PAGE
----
With the trade deadline less than two weeks away, we've all speculated as to what the Yankees will do.
By the time July 31 rolls around, the rumors are so rampant and furious it's hard to keep up.
The Yankees would prefer not to make a trade if general manager Brian Cashman can help it. If it were up to him, he'd keep the team as is and go into the second half with what they have.
But with injuries to Brett Gardner and Andy Pettitte, it could change Cashman's stance on the trade deadline and sticking with the team as is.
With the recent news of Gardner being shut down again and potentially being out for the remainder of the 2012 season, the Yankees really could use some extra outfield help.
Peter Gammons of MLB.com had a suggestion to help the Yankees' outfield:
Rick Ankiel would be a great fit for the Yankees— Peter Gammons (@pgammo) July 19, 2012
Should the Yankees look into adding Rick Ankiel?
Ankiel was hitting .228 with five home runs and 15 RBI in 68 games played in 2012, but he was designated when the team had to bring back Drew Storen from the disabled list.
Ankiel was signed for a one-year deal worth $1.25 million, which is not a lot to add on to any team's payroll, especially the Yankees.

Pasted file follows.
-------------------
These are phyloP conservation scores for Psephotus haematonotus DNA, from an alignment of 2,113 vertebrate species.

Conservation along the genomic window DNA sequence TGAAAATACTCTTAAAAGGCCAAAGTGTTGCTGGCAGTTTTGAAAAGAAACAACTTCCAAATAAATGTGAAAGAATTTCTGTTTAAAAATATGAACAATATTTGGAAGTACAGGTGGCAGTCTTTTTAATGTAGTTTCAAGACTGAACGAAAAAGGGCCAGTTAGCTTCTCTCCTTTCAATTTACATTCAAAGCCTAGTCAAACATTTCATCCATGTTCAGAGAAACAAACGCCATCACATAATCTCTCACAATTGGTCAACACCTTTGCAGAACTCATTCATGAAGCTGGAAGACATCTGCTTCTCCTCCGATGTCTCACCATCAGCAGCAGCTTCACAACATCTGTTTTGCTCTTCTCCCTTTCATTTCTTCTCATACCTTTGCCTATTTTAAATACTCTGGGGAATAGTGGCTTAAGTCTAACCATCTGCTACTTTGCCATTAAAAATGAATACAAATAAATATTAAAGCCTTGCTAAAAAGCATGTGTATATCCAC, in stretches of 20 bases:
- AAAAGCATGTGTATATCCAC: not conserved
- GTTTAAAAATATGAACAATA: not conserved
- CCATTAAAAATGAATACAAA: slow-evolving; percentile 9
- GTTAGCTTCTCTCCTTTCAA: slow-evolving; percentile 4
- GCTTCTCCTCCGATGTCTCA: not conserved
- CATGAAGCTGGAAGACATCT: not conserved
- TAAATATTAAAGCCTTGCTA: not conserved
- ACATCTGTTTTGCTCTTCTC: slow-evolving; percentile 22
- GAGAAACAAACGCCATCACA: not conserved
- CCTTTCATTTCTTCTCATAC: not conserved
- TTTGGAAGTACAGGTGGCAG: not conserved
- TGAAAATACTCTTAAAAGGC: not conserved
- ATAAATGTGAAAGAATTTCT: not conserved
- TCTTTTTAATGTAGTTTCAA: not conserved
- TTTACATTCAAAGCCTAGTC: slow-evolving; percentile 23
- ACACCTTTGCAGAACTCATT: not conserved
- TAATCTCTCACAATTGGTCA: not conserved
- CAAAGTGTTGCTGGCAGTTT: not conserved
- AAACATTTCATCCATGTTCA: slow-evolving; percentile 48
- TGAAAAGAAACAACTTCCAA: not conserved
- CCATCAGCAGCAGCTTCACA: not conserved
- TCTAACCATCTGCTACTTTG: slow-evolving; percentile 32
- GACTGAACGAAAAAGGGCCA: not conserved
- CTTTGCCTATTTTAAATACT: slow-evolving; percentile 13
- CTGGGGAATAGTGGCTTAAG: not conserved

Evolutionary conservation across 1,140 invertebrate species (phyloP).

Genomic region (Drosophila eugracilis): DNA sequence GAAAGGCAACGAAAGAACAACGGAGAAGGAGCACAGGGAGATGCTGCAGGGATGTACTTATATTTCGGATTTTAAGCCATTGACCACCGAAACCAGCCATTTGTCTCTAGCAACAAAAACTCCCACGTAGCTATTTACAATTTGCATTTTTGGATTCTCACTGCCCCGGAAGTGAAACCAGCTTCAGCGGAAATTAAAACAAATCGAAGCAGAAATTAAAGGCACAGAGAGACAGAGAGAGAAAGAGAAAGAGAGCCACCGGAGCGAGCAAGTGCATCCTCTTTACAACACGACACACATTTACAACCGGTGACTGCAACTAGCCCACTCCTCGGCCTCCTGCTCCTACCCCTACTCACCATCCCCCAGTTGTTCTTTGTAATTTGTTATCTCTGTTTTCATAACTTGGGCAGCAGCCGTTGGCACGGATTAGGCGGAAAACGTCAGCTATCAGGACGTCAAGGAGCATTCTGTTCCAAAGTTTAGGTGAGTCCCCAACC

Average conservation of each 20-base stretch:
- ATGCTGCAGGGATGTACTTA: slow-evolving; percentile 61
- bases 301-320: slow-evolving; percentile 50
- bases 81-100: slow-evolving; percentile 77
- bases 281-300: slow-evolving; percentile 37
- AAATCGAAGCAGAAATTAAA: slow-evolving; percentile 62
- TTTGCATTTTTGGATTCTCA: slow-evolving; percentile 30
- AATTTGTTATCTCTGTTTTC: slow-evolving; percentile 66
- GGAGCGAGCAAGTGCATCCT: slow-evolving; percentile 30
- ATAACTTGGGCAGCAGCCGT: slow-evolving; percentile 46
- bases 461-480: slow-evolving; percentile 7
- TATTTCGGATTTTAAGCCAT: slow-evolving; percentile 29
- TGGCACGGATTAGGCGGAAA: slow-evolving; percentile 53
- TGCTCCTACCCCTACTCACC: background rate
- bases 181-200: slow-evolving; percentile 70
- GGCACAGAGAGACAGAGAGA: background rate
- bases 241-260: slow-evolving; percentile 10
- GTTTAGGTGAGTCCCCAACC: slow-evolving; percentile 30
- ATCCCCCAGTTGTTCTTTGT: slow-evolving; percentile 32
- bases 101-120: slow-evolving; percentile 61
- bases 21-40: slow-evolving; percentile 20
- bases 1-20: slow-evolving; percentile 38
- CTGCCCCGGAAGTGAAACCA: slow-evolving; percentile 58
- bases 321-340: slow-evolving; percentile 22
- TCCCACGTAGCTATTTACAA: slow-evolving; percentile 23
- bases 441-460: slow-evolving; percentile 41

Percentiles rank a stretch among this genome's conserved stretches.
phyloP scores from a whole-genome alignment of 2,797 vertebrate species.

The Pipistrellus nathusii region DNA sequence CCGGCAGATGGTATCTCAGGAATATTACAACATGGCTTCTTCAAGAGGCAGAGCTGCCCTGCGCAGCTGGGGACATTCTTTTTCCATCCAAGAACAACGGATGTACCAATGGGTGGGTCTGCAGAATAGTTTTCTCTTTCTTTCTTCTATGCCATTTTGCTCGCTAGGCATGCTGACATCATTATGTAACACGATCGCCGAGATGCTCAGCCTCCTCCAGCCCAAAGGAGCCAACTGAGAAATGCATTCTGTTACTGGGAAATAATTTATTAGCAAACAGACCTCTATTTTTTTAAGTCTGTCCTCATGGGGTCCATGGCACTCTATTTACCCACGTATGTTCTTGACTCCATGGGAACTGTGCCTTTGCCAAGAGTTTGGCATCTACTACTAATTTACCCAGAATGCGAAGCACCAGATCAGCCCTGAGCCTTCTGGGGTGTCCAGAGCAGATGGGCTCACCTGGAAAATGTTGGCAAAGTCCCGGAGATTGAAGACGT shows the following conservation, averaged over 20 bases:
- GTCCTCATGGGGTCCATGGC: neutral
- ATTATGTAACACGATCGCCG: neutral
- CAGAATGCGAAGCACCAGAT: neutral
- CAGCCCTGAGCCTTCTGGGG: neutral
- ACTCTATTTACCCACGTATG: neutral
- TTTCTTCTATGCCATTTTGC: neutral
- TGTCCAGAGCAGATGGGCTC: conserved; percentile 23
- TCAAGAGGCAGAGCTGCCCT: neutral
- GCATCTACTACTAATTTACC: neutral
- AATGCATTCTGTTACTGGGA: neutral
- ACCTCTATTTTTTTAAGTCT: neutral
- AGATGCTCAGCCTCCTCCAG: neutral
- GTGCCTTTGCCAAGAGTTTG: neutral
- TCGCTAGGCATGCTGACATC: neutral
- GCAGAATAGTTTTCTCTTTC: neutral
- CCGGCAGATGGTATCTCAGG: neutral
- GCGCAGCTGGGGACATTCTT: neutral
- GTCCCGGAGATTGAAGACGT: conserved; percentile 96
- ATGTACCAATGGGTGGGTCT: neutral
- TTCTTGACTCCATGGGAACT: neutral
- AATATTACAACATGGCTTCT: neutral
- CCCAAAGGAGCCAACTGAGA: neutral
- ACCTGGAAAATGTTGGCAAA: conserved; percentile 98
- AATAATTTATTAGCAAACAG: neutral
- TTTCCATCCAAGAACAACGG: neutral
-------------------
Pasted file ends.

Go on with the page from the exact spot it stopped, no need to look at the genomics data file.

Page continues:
If Cashman wanted to take a flier on Ankiel and see how he works out, it's not a horrible decision.
He still does have Raul Ibanez and Andruw Jones, who so far have worked out splitting time between the left field and DH spots, but both are veteran players who can't get overworked since they were both supposed to be DH-types.
But due to the injury to Gardner, the Yankees had to improvise, and so far, it's paid off.
If the Yankees want to make a deep run into October, they can't burn out both Ibanez and Jones so much that they can't contribute anything in the postseason.
They have been linked to having interest in Arizona's Justin Upton and Philadelphia's Shane Victorino (per CBS Sports), but trying to trade for either of them could cost the Yankees players whom they probably wouldn't want to trade.
Ankiel, on the other hand, would barely cost the Yankees anything—maybe a low-level prospect at best.
Playing at Yankee Stadium might spark some power for Ankiel, who is a lefty hitter, and the short porch in right field could be a nice target for him to aim for.
If the Yankees are honestly looking to make improvements but don't want to trade away decent prospects, then Ankiel may be the way to go.
Will Cashman follow Gammons' advice and look into the former pitcher, now outfielder?
Stay tuned, Yankees Universe.